Shooting puts Minneapolis police on defensiveby Brandt Williams, Minnesota Public Radio
Minneapolis police officials are investigating the circumstances surrounding the death of a man shot by police officers last night. Police report that the 27-year-old man struggled with officers before he was shot. But members of the man's family dispute police accounts, and say they believe he was the victim of police misconduct.
Minneapolis, Minn. — Police say just before midnight Wednesday, they were summoned to an address on Bloomington Ave. in south Minneapolis on a domestic dispute call. They were told that a man was threatening to kill people inside the house, and that he had earlier thrown a large brick threw the window of a nearby home.
"When the officers arrived on the scene the male suspect fled on foot," said interim Police Vhief Tim Dolan. "The officers chased him for a short distance. Two police officers caught the suspect, tried to place him under arrest and a struggle ensued. One of the officers' guns allegedly became part of the struggle and seven rounds were fired. No additional weapons were found at the scene."
Police did not name the man, but family members identified his as Dominic Felder. Some of them went to City Hall and listened to the police news conference from behind a battery of television cameras. As Dolan solicited questions from the media, some of the family members spoke out.
"He was a loving father. He ain't never did nothing wrong. They murdered him," said Valerie Felder Parker, who identified herself as Felders' aunt.
Parker says she didn't see what happened between the police and her nephew. But she says she was on the phone with people who were nearby during the incident.
Parker says Felder was not threatening people, and although she says he was having problems, he wasn't violent. Parker alleges the police aren't telling the whole story about what happened.
"They took us to see where the body was laying at. Come to find out, people was telling me when he got shot that he had handcuffs on. Not just that. Also he was in one spot, but when we seen his body, it was in another spot. So you tell me how that body got moved," Parker said.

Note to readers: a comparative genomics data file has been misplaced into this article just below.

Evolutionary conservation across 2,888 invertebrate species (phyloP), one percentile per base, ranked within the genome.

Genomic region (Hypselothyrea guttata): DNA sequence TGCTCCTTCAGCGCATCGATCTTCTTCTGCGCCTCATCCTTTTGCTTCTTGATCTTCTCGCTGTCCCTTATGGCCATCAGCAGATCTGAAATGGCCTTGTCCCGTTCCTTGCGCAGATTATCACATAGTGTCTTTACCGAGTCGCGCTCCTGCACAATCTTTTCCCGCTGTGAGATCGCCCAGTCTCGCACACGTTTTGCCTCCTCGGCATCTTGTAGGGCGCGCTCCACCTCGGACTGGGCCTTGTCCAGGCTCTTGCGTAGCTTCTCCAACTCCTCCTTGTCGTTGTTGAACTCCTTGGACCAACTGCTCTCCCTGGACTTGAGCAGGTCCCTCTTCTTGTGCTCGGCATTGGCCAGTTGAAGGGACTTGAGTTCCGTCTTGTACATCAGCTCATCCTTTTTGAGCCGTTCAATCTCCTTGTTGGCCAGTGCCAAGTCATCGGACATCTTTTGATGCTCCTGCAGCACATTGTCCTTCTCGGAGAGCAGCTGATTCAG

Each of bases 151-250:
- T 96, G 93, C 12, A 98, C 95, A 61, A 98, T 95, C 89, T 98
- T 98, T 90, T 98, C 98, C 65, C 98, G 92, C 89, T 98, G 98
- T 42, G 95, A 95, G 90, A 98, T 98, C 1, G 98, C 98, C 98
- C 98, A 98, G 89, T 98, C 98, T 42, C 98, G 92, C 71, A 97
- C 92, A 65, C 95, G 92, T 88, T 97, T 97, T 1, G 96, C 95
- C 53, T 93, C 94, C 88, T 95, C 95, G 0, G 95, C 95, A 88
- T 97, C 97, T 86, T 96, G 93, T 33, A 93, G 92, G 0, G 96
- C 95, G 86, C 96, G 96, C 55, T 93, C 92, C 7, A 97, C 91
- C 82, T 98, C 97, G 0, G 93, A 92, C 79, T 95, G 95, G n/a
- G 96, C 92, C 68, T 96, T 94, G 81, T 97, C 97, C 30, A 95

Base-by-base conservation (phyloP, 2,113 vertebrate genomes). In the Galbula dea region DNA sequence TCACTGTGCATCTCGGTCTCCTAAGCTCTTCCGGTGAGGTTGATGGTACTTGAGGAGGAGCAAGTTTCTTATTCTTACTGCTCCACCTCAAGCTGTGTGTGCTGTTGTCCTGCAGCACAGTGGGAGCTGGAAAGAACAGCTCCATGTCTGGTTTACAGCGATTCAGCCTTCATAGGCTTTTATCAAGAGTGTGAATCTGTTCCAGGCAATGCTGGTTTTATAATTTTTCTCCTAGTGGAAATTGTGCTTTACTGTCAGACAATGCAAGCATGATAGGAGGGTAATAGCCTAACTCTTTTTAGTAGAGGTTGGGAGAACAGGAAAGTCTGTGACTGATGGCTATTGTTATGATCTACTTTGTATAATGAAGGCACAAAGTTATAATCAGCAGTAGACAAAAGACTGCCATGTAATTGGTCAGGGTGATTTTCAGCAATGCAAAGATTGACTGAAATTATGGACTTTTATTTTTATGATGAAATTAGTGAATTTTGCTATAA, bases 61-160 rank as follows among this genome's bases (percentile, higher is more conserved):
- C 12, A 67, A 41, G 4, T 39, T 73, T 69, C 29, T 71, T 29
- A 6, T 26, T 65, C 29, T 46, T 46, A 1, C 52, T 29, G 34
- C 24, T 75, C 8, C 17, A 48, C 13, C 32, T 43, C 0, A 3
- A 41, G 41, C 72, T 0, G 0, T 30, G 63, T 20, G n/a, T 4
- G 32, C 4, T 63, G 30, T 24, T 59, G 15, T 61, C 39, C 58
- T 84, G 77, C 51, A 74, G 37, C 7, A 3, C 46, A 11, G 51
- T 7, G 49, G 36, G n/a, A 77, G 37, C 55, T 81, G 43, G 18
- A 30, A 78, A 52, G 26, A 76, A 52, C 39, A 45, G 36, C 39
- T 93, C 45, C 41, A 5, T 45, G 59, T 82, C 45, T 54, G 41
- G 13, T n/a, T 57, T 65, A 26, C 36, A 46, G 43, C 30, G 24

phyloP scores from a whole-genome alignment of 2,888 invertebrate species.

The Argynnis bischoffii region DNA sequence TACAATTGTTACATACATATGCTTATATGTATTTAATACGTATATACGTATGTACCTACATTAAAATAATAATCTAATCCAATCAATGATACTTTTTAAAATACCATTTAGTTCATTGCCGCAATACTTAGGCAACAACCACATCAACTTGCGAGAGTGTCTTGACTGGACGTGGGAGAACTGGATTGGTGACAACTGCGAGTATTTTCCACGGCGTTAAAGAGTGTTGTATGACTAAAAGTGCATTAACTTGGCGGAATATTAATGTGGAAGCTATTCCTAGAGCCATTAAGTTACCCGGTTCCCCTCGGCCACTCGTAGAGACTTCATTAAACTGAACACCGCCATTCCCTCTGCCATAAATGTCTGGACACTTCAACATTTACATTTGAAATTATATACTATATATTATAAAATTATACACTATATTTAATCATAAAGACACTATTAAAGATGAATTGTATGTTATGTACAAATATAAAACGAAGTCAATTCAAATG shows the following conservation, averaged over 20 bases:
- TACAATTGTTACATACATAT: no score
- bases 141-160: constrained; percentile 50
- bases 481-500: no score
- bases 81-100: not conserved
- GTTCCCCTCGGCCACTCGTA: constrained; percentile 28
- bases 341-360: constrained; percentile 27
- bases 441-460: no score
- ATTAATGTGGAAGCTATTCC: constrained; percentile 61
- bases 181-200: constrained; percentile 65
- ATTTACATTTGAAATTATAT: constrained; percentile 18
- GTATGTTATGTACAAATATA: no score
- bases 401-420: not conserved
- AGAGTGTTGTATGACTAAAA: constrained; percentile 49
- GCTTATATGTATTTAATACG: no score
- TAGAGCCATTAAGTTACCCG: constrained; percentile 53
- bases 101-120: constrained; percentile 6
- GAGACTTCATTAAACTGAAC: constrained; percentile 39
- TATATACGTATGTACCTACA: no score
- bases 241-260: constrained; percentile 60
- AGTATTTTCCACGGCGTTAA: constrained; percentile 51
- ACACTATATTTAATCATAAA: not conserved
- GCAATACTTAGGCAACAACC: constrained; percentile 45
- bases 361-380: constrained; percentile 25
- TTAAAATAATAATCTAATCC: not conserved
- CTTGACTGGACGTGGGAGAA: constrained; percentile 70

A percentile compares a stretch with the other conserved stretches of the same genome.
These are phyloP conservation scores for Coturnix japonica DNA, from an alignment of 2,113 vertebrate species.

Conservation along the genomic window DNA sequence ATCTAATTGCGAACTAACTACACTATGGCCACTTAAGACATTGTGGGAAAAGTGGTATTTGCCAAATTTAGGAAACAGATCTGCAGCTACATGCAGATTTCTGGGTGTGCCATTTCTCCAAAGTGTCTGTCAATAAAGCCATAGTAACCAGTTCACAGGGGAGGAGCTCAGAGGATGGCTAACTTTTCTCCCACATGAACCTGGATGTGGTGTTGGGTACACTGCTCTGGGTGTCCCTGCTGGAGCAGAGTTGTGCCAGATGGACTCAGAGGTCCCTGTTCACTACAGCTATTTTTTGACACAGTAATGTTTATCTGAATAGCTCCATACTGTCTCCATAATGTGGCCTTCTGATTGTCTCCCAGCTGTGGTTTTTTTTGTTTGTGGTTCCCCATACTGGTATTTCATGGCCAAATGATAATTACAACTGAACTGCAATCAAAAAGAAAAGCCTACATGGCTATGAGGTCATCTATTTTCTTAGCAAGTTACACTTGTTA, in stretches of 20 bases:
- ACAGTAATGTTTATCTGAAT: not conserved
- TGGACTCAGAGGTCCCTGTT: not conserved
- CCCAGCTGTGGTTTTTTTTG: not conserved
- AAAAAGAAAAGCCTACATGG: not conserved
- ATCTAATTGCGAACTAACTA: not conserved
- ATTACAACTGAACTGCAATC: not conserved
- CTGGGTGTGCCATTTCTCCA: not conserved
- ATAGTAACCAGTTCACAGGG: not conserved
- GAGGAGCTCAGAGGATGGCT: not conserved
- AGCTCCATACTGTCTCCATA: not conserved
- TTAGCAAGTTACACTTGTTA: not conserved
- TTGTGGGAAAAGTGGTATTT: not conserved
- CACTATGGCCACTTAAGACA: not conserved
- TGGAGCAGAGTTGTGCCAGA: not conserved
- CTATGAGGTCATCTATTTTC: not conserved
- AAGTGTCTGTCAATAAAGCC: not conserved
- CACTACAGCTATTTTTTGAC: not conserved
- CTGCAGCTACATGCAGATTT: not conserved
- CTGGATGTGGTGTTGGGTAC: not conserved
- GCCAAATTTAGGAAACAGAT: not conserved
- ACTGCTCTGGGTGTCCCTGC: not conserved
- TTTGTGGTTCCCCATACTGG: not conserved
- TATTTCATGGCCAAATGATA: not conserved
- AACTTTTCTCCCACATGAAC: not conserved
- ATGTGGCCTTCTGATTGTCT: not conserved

Police officials did not comment on Parker's allegations.
Officers Lawrence Loonsfoot and Jason King were involved in the shooting and are on paid administrative leave while the department investigates the incident. Both officers have been on the force since 1993. Their service records both contain several commendations and awards.
Loonsfoot's personnel file contains a recommendation for suspension over unspecified misconduct in 2005. He was warned, but not suspended. King's record contains letters of caution over two squad car accidents in 1994 and 1996.
Police union President Sgt. John Delmonico says he believes the officers acted appropriately and were defending themselves from the suspect.
"There was a confrontation. The officer had his gun out, and I believe you'll see that he attempted to take it from the officer. It resulted in him being shot," Delmonico said.
The incident is the second homicide involving police in the last two months. In July, a police officer shot a 19-year-old in north Minneapolis. Family members of the victim, Fong Lee, say they had unanswered questions and hired their own attorney to investigate the case.
The Rev. Randolph Staten, the president of the Black Church Coalition and African American Leadership Summit, says he and members of his group are counseling Felder's family members in the aftermath of the shooting.
Staten says he doesn't want to speculate about what went on, but he's concerned about what police aren't saying about the incident.
"There's a vague statement that says -- and I'll repeat from the statement that says, 'One of the officers' guns allegedly became part of the struggle and seven rounds were fired.' That seems strange to me," said Staten. "I know some of the family members have expressed some concerns that they saw, or other members of the community, say they saw something different."
Police officials say both internal affairs and the homicide units will investigate the incident.
- All Things Considered, 09/21/2006, 5:22 p.m.